Respondent's primary objection to the Report and Recommendation is that the Magistrate Judge conducted a de novo comparative analysis. According to Respondent, there is no clearly established Supreme Court precedent that requires an appellate court to conduct a comparative analysis of a Batson challenge when one was not conducted by the trial court in the first instance. Specifically, at least the Eighth and Eleventh Circuits have declined to require a comparative analysis for the first time on appeal even after Miller-El. See United States v. Walley, 567 F.3d 354, 358 (8th Cir. 2009); Hightower v. Terry, 459 F.3d 1067, 1070-71 (11th Cir. 2006). According to Respondent, because other circuits have concluded that a comparative analysis is not required for the first time on appeal, it is not "clearly established" that a comparative analysis is required.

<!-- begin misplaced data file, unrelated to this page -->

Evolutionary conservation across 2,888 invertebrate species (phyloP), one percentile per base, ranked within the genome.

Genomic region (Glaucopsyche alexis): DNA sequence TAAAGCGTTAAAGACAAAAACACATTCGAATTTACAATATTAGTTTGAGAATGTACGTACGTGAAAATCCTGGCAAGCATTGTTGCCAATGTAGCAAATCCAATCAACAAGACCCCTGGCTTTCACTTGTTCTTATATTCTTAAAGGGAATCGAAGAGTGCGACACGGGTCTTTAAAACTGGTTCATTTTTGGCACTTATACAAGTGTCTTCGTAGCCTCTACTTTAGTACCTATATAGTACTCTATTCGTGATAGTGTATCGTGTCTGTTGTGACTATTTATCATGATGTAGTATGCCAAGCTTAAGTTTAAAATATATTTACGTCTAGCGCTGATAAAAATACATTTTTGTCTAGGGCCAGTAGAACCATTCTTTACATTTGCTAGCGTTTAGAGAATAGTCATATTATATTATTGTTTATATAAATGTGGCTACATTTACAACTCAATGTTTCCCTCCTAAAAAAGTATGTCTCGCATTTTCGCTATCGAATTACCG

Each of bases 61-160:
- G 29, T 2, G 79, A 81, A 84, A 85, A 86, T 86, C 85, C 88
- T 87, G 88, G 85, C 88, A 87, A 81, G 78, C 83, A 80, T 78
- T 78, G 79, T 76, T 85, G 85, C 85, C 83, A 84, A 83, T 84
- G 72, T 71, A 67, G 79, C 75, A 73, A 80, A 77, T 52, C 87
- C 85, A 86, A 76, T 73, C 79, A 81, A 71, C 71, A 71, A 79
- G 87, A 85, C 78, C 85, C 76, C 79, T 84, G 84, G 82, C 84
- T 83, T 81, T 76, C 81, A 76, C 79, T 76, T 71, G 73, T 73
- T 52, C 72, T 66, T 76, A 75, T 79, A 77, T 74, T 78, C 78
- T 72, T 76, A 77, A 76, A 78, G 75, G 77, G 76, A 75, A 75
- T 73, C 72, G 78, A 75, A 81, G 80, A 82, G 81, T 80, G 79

The Ninth Circuit - by which this Court is bound*fn1 - has concluded, however, that the Supreme Court has clearly established that an appellate court is required to undertake a comparative analysis even when the trial court did not engage in such an analysis. See Green v. LaMarque, 532 F.3d 1028, 1030-31 (9th Cir. 2008)
("Here, the trial court failed to undertake a 'sensitive inquiry into such circumstantial and direct evidence of intent as may be available,' including a comparative analysis of similarly situated jurors, a required by clearly established Supreme Court law at the time of the trial. The California Court of Appeal's analysis did not remedy the trial court's error.") (citations omitted) (quoting Batson, 476 U.S. at 93); Love v. Scribner, 278 Fed. Appx. 714, 717 (9th Cir. 2008) ("Here, the state court of appeal refused to conduct the required analysis, citing then-existing California law, and stating that 'a comparative juror analysis on appeal is unreliable and inconsistent with the deference we accord to trial courts in this area.' This refusal 'was contrary to, or involved an unreasonable application of, clearly established federal law.'") (quoting